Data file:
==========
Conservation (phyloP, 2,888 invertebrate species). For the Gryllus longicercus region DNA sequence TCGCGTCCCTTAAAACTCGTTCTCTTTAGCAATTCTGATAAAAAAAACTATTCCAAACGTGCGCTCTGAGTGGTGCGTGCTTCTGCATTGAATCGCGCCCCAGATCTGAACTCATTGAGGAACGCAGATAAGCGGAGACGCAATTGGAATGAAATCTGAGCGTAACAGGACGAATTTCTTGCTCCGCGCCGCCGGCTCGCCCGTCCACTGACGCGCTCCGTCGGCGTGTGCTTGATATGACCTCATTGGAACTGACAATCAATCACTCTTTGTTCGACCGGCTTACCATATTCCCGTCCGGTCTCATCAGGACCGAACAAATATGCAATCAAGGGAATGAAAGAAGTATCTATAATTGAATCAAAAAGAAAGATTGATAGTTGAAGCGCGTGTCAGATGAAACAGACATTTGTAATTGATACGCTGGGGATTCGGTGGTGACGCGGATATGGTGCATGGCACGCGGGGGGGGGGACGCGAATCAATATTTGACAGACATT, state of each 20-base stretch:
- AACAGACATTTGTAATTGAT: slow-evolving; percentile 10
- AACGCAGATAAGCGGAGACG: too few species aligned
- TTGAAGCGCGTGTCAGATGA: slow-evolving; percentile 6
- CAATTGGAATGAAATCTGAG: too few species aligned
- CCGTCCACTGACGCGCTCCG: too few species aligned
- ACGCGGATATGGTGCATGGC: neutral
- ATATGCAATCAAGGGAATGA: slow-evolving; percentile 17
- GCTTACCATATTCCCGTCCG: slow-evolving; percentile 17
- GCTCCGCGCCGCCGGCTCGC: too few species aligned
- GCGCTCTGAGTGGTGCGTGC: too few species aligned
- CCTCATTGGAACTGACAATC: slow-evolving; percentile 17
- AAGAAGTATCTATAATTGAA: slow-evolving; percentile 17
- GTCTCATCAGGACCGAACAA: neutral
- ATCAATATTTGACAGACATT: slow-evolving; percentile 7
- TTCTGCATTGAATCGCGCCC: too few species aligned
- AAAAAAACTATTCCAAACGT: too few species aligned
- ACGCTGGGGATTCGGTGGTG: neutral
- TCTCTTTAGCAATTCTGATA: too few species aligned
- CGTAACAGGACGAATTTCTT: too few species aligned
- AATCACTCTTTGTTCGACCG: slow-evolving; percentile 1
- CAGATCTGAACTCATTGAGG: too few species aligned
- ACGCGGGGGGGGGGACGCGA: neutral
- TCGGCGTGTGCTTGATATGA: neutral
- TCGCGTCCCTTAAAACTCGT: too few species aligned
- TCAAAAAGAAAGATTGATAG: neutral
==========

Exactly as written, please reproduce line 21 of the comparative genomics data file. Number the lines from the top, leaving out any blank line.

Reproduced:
- AATCACTCTTTGTTCGACCG: slow-evolving; percentile 1